3 Email Etiquette Tips for Incoming Freshmen

June 1, 2012 Category: College Tips

When it comes to being a college bound student, it is essential to learn how to step up one’s communication skills through email. Failing to do so could negatively affect a student’s college career. In most cases, students will use email to regularly correspond with their professors.

Showcasing poor email etiquette when communicating with professors makes for a bad impression and if such habits are carried over into email messages to potential employers/professionals, the outcome could be even worse. College freshmen in particular need to understand the importance of polishing their email skills and know the proper etiquette.

While email etiquette is crucial for students of all levels, freshmen tend to be guilty of having bad email correspondence because of the lax in grammar, structure and writing style they’ve gotten used to in high school. The popularity of social networking and texting culture hasn’t helped much either.

Start With the Proper Email Address

Email Etiquette TipsNeedless to say, choosing a professional email address should be the first step. If you’ve already done this, kudos. If not, take the steps necessary by opening a new email account.

Reserve this account for all college and business related matters. Save your “CutiePieAngel01@email.com” for your friends and social network. Oftentimes your first and last name is more than enough.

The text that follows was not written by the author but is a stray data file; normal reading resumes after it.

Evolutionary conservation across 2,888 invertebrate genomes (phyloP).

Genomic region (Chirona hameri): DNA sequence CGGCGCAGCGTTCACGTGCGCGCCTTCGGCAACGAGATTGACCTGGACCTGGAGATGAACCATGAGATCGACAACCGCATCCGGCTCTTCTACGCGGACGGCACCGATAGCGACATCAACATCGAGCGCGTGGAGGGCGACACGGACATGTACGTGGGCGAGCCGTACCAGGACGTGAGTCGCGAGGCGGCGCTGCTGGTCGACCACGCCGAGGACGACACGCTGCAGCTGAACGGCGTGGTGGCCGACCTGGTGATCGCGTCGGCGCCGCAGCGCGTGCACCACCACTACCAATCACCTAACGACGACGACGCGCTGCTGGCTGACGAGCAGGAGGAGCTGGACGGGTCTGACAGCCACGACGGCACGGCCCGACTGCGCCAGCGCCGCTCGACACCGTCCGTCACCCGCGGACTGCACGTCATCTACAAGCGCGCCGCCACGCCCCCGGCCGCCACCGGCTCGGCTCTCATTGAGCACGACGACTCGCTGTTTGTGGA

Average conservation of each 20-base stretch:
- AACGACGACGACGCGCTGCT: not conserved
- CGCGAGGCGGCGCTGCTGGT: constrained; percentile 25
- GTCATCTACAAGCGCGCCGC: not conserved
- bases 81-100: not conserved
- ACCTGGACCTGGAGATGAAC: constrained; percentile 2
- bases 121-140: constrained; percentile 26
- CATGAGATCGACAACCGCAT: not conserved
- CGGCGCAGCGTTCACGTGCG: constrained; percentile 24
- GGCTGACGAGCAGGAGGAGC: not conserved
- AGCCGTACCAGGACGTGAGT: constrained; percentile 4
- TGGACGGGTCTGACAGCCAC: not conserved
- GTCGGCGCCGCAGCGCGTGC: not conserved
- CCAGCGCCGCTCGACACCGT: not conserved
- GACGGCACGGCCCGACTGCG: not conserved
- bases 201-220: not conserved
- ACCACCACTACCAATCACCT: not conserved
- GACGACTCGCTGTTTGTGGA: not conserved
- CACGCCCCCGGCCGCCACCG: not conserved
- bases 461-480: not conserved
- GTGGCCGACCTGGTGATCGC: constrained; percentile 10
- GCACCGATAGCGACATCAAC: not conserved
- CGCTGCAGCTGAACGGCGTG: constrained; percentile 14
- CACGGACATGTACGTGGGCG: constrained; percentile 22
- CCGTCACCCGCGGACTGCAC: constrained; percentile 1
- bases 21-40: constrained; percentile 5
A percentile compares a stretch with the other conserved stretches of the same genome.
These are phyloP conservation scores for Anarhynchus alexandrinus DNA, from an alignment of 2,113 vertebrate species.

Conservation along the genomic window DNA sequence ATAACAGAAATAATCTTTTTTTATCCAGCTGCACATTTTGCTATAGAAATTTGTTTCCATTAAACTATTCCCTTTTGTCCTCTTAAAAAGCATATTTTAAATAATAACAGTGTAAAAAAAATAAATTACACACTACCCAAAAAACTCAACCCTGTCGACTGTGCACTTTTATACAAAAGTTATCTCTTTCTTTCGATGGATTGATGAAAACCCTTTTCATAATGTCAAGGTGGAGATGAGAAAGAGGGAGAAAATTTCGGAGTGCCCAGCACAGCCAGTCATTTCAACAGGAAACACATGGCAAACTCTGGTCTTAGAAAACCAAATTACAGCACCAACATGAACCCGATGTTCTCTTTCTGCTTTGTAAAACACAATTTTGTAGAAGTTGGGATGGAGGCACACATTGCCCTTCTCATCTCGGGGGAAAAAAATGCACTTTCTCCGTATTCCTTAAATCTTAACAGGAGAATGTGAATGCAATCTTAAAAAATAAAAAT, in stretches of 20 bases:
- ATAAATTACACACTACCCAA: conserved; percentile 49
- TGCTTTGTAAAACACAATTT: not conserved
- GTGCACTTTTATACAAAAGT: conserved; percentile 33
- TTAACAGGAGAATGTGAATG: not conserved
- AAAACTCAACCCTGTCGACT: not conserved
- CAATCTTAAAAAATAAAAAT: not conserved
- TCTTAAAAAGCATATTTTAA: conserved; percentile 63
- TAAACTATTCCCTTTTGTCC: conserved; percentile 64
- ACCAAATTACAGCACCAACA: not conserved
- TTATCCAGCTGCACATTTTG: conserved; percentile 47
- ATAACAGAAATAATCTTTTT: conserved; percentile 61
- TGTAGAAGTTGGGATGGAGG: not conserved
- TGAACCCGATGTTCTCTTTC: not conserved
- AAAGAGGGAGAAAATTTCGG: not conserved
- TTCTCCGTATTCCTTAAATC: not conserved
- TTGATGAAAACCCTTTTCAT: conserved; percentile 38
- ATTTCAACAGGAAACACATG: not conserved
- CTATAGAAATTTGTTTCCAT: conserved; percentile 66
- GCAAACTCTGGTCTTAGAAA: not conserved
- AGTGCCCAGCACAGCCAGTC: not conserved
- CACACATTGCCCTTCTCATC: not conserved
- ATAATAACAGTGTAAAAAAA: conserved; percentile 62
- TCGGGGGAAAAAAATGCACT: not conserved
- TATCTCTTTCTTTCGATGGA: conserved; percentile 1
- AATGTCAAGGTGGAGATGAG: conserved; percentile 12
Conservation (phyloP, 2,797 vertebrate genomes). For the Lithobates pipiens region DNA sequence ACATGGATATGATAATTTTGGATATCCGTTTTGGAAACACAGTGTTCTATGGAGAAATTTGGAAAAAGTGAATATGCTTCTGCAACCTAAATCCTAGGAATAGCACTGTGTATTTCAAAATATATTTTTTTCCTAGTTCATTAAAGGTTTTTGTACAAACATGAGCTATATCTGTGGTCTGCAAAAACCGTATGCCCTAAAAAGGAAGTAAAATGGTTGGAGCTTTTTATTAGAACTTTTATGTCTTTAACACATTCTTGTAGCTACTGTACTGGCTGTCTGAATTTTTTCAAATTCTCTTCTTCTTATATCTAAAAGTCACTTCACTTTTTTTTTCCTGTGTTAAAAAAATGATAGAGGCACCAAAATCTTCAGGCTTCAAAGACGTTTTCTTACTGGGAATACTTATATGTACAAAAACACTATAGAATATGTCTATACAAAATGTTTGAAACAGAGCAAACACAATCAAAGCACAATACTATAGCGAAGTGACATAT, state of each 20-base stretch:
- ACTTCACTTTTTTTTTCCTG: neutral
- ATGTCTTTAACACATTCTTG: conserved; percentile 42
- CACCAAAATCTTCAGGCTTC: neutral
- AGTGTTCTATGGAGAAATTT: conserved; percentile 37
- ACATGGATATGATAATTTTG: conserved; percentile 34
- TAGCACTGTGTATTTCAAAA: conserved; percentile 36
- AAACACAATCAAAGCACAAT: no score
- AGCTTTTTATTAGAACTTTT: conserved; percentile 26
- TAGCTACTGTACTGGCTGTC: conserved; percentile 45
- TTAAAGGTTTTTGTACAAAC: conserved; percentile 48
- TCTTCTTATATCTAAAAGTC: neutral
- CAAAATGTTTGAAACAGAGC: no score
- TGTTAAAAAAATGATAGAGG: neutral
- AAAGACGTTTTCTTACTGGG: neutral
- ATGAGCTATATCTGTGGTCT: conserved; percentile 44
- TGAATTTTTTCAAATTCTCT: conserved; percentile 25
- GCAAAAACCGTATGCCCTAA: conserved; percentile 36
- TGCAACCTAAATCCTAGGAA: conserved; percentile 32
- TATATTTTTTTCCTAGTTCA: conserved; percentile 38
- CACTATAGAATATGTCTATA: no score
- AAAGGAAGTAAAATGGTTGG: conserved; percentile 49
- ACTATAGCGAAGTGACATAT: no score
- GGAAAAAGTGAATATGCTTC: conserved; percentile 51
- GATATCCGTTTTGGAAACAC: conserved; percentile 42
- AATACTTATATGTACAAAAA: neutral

Having a suitable email address in place by the time you get on campus will give you enough time to get used to using this account. It’ll also allow you to put that info on all of your necessary paperwork right away instead of relying on your old, inappropriate address in the meantime.

Get the Bare Bones Correct

Sure, the body of the message is important but if you want your email to be well received and avoid the trash can, pay attention to the essential components of your email:

– Subject Line: It’s easy to get sent to the Spam folder if your subject line isn’t worded properly. If you’re emailing a professor, put your name (first and last) along with the title of the course (if necessary, include the course ID #). Emails to a business professional/employer should also include your name as well as a short phrase that sums up the purpose of the message, such as “Interview” or “Application Inquiry.”

– Salutation: A professor or potential employer is a professional figure–not your friend–so address them as such (Mrs./Mr./Professor, etc.).

– Close: Keep this part professional yet simple. “Sincerely,” “Best,” “Regards” are all ideal.

Structure

Know why you’re writing the email and make sure to proofread not just for typos and grammatical errors but so that you’re confident your message makes sense. Did you get your point across? Is it too long/wordy? Keeping an email message as concise as possible is ideal.

If you need to arrange office hours with your professor, missed a test or had an emergency, don’t dive into a lengthy back story or make an emotional plea. Get straight to the point and leave the long-winded explanations for when you meet with your professor in person.

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